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Men's Football The end seems close for West Ham manager Manuel Pellegrini

WEST HAM manager Manuel Pellegrini is rumoured to be holding onto his job by a thread after Monday night’s comprehensive collapse in front of an increasingly exasperated home support at the London Stadium.

The fans’ growing anger was evidenced by a more than half empty stadium by the final whistle. The boos rang out from those who were left, as they had done earlier when Filipe Anderson, arguably West Ham’s most threatening attacker on the night, was substituted.

Pellegrini felt his team competed well for the first hour but then it all went wrong. 

“We needed to try to score the second goal,” said Pellegrini, who seems well aware of his team’s inconsistencies. “We need to see more like the performance against Chelsea and for 60 minutes of this game.”

The manager listed a number of weaknesses, such as not concentrating in defence, conceding easy goals and lack of confidence. What a difference a couple of months makes. West Ham had been flying high in the top four of the Premier League.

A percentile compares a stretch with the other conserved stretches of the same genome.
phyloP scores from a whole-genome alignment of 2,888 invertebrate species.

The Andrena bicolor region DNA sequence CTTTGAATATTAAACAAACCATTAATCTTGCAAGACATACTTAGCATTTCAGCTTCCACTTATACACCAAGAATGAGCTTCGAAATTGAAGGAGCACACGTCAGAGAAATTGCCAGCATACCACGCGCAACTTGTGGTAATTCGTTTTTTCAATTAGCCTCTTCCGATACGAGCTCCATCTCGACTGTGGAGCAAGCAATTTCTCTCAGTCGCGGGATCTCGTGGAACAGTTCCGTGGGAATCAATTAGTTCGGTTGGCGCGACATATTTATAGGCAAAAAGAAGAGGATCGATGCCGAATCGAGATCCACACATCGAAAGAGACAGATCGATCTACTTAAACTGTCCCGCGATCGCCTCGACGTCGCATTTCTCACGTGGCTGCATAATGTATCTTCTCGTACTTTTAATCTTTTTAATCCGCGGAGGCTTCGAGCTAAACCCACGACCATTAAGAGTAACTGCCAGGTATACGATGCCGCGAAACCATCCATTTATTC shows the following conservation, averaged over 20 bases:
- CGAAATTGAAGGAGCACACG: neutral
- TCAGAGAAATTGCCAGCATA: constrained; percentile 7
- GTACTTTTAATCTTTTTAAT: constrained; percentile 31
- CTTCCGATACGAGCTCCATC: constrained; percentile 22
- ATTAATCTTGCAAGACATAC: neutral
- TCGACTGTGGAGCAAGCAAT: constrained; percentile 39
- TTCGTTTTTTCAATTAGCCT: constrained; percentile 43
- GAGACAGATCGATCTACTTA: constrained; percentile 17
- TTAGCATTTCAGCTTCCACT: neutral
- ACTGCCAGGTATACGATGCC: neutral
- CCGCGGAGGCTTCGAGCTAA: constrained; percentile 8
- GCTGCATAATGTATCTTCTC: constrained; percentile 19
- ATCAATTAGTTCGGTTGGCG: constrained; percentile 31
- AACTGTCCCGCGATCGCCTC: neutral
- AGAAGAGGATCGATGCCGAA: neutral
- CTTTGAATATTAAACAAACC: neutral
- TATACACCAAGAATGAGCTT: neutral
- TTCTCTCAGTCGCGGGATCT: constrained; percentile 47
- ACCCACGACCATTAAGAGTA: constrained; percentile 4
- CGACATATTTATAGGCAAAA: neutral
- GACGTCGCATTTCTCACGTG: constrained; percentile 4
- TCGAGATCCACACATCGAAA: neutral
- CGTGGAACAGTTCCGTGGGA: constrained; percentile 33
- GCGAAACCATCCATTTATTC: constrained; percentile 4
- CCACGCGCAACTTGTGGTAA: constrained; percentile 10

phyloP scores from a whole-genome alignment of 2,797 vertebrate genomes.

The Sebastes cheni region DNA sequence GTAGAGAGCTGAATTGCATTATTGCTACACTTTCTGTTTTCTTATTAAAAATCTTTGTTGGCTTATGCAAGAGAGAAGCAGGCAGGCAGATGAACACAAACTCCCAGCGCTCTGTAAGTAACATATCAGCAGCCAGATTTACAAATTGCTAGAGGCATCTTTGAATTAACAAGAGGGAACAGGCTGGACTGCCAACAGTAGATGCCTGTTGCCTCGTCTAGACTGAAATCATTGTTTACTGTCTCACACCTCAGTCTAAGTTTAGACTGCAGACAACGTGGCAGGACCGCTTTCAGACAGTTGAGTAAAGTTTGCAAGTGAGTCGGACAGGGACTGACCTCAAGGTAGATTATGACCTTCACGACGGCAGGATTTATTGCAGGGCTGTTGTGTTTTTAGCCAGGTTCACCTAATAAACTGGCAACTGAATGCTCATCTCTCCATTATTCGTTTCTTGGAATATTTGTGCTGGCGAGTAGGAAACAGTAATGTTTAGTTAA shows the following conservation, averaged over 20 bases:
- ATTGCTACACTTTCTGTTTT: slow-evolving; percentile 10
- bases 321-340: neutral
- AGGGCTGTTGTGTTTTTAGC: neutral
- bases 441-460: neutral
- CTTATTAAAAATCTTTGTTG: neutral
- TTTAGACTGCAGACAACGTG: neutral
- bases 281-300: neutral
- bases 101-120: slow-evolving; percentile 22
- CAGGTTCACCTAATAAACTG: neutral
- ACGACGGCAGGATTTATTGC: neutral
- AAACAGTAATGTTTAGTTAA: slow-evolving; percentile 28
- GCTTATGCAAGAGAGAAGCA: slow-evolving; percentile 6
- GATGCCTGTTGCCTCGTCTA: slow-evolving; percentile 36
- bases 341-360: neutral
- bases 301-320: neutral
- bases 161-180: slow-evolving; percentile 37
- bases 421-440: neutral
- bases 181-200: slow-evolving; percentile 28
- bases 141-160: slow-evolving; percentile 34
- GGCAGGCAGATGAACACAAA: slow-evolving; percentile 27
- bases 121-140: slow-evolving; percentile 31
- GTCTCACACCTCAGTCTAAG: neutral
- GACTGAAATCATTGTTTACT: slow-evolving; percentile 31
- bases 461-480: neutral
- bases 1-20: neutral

Since then things have gone from bad to worse. The decision to continue with goalkeeper Roberto for so many games before bringing in the much more able David Martin is looking like a monumental error.

But there are other real problems at West Ham, which were so evident in this performance. Arsenal were very poor for the first hour, continually giving the ball away and failing to mount any serious attack.

West Ham came alive just before half time, Angelo Ogbonna coming through a group of players to head home a Robert Snodgrass cross. There were then efforts from Snodgrass and Declan Rice which failed to find the net.

Everything, though, changed on the hour, when Arsenal broke down the left. A cross found Gabriel Martinelli who, alone on the edge of the six-yard box, slotted home.

Five minutes later the ball was worked across the area, before Nicolas Pepe drove home.

Then Pepe turned provider, sending over a cross that Pierre-Emerick Aubameyang finished with ease — a complete capitulation in less than 10 minutes, having been in almost total charge for the preceding hour.

Interim Arsenal manager Freddie Ljungberg was happy with the win, though not the lethargy shown by his team in the first half.

Ljungberg felt his players felt the pressure that had built up over recent weeks. 

“In the last 30 minutes the pressure lifted and we played,” said Ljungberg.


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